Leie Kaganovich (Lillie Cohen) – daughter of Avram and Gishe Sore; married Joseph Salwitz
   Yasef Bear Kaganovich (Joseph Cohn) – son of Shimon and Beyle; married
to Ethel
                       Devorah Bayer – great-great granddaughter of Yasef Bear and Ethel
            Shalom Tvi Kaganovich (Sholom Kahanowicz) – son of Shimon Dov and Beyle; married Beyle Botwinik
                Shula Kaganovich – daughter of Shalom and Beyle
                Doba Kaganovich – daughter of Shalom and Beyle; married to Shabtai Senitski     Shimon and Wolf Kaganovich – sons of Doba and Shabtai
                Etl Kaganovich – daughter of Shalom and Beyle; married to Khost Goldstein
                      Mirile and Doba – daughters of Etl and Khost
               Sonia Kaganovich – daughter of Shalom and Beyle; married to Chaim Kaganovich
                      Leah Kaganovich – daughter of Sonia and Chaim; married to Avi
                            Galit Kaganovich Weise – daughter of Leah and Avi
                     Arie Kaganovich – son of Sonia and Chaim
                     Shimon Kaganovich – son of Sonia and Chaim; married to Riki
                     Amir Kaganovich – son of Shimon and Riki
                     Benny Kaganovich – son of Sonia and Chaim; married to Orna
                             Rotem Kaganovich – son of Benny and Orna
               Feige Kaganovich – daughter of Shalom and Beyle
     Arie Kaganovich – son of Shimon and Beyle; married Leah
          Chana Kaganovich – daughter of Arie and Leah; married Meir Finger
          Yishayahu Kaganovich – son of Arie and Leah; married Henia
                     Leah Kaganovich – daughter of Yishayahu and Henia
          Chaim Kaganovich – son of Arie and Leah; married Sonia Kaganovich (first cousin; see above
                     Shlomo – son of Leah and second husband
     Leah Golda Kaganovich – daughter of Shimon and Beyle; married Shmuel Rubenstein
          Rose Rubenstein Einziger – daughter of Leah Golda and Shmuel
                     Laurie Einziger Bellet – daughter of Rose
                     Betty Rubenstein – daughter of Leah Golda and Shmuel
                     Sol Rubenstein – son of Leah Golda and Shmuel
                            Susan Rubenstein Schechet – daughter of Sol
          Louis Rubenstein – son of Leah Golda and Shmuel
    Herman Kaganovich (Cohn) – son of Shimon Dov and Beyle; married Libbie
          Leonard and Seymour Cohn – sons of Herman and Libbie

   Zelig Kost – nephew of Gishe Sore Kagan (see above); 2nd marriage to Shoshanna Buckerman
     Esther Kost – daughter of Zelig and first wife
     Estelle Kost – daughter of Zelig and Shoshanna
Moses (Moe) Rosenthal – brother of William Rosenthal(see above)
Masha Rosenthal Hammer – sister of William Rosenthal (see above)
Harry Raskin – brother of Anna Raskin (see above)
Tsipora Alperovich – a relative of Beyle Botwinik (see above)
Hayim Yehoshua Botwinik – brother of Beyle Botwinik; married to Esther
Yitzchak Senitski – brother of Shabtai Senitsky (see above)
Cousins of author – exact connection not clear: Sallie Cohen, married to Michael; Lenore Cohen, married to Marvin Sleisenger; Jeff Cohen; Dick Salwitz, married to Kathryn; Jay Epstein; Adrian Epstein; Rochelle Rogart; Chuck Cohen and son Laurence; Bert Cohen

Friends and Acquaintances
Jack Zizmor
George Horn
Harry Miller
Joe Feller
Al Siegel
Yitzhak and Leah Cohen
Israel Helprin
Jacob Gens          

The forest at Ponar
Foehrenwald Displaced Persons Camp
Hoboken, NJ
The Bronx
Lower East Side
Kvutza Har Kinneret
Moshava Kinneret
Kfar Vitkin
Tel Aviv
Stamford, Conn.
New Haven, Conn.
Palm Beach, Florida

Monday, February 3, 2014

The Lion Seeker by Kenneth Bonert 2013 (a novel)

"The Lion Seeker is a captivating story, offering at times page-turning thrills and at others a painful meditation on destiny and volition."  from a review by Ellah Allfrey on National Public Radio 11/7/13

This vivid novel, although not autobiographical, focuses on a Jewish family from Dusat, Lithuania whose family members settle in Johannesburg as the author's family did.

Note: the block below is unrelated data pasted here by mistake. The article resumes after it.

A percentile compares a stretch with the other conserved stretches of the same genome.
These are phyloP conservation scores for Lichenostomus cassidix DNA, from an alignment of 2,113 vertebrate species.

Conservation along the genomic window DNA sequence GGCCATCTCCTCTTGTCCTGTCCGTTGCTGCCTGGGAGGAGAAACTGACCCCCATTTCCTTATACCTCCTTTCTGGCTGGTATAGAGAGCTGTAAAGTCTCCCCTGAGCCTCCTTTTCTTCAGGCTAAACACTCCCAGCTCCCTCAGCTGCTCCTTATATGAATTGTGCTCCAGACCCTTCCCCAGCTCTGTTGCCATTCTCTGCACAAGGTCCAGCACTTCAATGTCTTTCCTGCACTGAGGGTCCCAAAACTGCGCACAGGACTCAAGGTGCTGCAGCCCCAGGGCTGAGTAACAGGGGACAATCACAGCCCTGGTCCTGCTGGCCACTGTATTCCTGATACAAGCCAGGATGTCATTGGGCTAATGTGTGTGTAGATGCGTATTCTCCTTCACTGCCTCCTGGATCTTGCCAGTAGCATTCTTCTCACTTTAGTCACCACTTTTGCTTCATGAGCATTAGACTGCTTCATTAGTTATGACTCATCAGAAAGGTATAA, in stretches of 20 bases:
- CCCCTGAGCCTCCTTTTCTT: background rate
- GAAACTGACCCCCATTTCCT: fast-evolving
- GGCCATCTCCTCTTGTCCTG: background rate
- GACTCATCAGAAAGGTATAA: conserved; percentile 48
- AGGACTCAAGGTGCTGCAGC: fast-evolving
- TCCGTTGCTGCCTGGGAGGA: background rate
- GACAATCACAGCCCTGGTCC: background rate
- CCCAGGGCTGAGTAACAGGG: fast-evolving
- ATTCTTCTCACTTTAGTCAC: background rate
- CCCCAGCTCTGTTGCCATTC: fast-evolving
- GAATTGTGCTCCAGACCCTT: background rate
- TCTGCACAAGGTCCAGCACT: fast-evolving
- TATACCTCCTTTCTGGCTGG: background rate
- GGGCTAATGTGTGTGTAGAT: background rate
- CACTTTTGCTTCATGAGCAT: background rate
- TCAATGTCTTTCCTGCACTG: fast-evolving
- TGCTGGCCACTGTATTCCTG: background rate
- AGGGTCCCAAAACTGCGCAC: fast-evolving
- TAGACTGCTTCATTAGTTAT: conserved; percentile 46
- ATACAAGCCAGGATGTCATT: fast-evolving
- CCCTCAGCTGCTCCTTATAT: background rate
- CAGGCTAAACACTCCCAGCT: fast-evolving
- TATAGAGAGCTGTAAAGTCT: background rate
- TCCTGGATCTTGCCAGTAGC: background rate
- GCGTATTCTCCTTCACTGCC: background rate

We readers follow the main character, Isaac, as he moves as a youngster from the old country and tries to make his way in the new. To some extent he has the same problems many children of immigrants have: parents set in their old ways whose expectations for their children create conflict between parents and child that culminate in anger and guilt. During their struggles we learn about the opportunities, the geography, the ethnic groups, divisions in social class, the politics, and the anti-semitism that confronted the Jewish immigrants in Johannesburg.

Bonert’s novel covers the years from 1924 when his fictional family immigrates to South Africa and takes us a few years past World War II. It also includes flashbacks to life in Dusat, including a devastating progrom when his mother was a teenager. A good part of the plot deals with World War II, especially with the plight of Isaac’s mother’s sisters and their families stranded back in Lithuania as the war is heating up.

Bonert creates a last chapter devoted to Isaac’s sister Rively that takes place in Israel after the war where Rively now lives. She meets a woman who had immigrated from Dusat who shows her the Jaeger report, written by a Nazi functionary,  that includes statistics of how many Lithuanian Jews perished.

Besides his deftly grounding his story in the realities of life in South Africa and the realities of World War II, one of the great pleasures of the novel is the author’s use of language. Throughout the novel we hear characters speaking Yiddish, Yiddish inflected English, English interlaced with South African slang, Afrikaans and indigenous tribal languages like Zulu.

This novel should be satisfying reading for anyone whose family immigrated to South Africa or who might want to learn about a Jewish immigrant family in Johannesburg, South Africa. In  his acknowledgements Bonert honors his grandmother who had immigrated to South Africa from Dusat. He also lists the sources he consulted including oral histories that have been collected from members of the Dusat Jewish community as well as the Jaeger Report.

To read an introduction to the Jaeger Report click here.
To read the Jaeger report click here.
To read an interview with the author click here.

Koppel and Hannah Raizel Bonert
   Pasey Bonert - son of Koppel and Hannah Raizel; married to Avril
         Kenneth Bonert - son of Pasey and Avril; author

Dusat, Lithuania
Johannesburg, South Africa
Doornfontein, Johannesburg
Greenside, South Africa